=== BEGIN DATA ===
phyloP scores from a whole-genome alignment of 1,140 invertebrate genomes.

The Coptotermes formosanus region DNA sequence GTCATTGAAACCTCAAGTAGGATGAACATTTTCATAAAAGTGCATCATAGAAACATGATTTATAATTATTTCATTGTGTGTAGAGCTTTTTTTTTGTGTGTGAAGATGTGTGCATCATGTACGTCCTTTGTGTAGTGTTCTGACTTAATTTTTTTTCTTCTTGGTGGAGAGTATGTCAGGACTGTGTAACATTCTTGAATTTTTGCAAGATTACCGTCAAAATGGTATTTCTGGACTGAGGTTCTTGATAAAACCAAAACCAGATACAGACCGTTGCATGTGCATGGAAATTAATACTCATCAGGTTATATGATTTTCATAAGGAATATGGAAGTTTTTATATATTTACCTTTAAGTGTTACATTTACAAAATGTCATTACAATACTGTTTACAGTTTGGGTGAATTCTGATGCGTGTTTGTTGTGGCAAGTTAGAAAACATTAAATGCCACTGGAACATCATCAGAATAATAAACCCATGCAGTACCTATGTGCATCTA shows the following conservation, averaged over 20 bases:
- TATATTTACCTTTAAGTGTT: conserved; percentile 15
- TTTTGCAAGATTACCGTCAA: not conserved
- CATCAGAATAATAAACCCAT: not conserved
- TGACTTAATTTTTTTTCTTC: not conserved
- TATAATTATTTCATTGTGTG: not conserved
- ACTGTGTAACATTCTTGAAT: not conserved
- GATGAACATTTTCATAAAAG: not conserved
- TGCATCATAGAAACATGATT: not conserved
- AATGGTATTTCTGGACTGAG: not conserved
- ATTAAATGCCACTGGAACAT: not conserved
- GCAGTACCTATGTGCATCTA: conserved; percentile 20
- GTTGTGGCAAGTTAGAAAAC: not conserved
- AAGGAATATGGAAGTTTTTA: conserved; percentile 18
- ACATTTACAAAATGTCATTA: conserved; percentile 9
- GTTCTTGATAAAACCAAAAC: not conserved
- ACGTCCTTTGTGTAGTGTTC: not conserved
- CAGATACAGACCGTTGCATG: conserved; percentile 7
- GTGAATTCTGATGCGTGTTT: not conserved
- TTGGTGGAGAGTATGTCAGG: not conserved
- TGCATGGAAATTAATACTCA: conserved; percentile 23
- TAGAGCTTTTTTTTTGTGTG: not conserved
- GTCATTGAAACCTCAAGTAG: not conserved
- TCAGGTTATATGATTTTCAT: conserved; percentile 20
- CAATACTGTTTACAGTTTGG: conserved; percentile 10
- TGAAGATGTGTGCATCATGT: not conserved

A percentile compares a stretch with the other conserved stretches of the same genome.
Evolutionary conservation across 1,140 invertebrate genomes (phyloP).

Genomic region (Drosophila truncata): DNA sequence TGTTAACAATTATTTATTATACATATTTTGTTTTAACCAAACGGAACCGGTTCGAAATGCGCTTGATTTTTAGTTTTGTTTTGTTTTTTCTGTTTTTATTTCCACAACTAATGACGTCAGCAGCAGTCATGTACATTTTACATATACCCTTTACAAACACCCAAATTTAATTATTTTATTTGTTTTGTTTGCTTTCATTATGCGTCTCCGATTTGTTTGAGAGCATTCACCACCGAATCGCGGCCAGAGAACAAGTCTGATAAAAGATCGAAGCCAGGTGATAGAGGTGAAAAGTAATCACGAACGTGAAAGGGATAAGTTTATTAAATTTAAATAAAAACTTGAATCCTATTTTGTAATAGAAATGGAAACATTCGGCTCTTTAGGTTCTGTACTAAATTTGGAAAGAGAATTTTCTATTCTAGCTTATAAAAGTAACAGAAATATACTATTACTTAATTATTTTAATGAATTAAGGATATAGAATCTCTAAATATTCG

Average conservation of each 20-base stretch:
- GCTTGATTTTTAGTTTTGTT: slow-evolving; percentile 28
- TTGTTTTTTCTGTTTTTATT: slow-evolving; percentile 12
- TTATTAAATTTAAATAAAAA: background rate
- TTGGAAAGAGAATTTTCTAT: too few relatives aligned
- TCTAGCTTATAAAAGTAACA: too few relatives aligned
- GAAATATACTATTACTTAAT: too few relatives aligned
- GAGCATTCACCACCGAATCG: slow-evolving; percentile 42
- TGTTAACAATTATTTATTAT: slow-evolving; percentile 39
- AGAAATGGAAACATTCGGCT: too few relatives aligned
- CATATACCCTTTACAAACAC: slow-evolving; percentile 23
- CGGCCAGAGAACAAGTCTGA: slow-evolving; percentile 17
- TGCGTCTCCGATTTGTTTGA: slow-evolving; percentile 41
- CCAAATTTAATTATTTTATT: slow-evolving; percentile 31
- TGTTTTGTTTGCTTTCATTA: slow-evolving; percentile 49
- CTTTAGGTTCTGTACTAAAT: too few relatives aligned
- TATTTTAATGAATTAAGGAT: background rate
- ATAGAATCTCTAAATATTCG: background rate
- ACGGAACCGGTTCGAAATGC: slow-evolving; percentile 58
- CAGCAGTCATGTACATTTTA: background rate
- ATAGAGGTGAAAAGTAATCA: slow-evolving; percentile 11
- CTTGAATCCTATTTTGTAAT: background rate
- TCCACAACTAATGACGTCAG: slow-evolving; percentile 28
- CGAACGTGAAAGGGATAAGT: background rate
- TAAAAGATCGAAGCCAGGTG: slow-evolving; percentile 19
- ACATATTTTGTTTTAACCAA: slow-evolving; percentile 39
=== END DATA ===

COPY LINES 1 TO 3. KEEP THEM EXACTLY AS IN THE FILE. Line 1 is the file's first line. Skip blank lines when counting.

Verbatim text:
phyloP scores from a whole-genome alignment of 1,140 invertebrate genomes.

The Coptotermes formosanus region DNA sequence GTCATTGAAACCTCAAGTAGGATGAACATTTTCATAAAAGTGCATCATAGAAACATGATTTATAATTATTTCATTGTGTGTAGAGCTTTTTTTTTGTGTGTGAAGATGTGTGCATCATGTACGTCCTTTGTGTAGTGTTCTGACTTAATTTTTTTTCTTCTTGGTGGAGAGTATGTCAGGACTGTGTAACATTCTTGAATTTTTGCAAGATTACCGTCAAAATGGTATTTCTGGACTGAGGTTCTTGATAAAACCAAAACCAGATACAGACCGTTGCATGTGCATGGAAATTAATACTCATCAGGTTATATGATTTTCATAAGGAATATGGAAGTTTTTATATATTTACCTTTAAGTGTTACATTTACAAAATGTCATTACAATACTGTTTACAGTTTGGGTGAATTCTGATGCGTGTTTGTTGTGGCAAGTTAGAAAACATTAAATGCCACTGGAACATCATCAGAATAATAAACCCATGCAGTACCTATGTGCATCTA shows the following conservation, averaged over 20 bases:
- TATATTTACCTTTAAGTGTT: conserved; percentile 15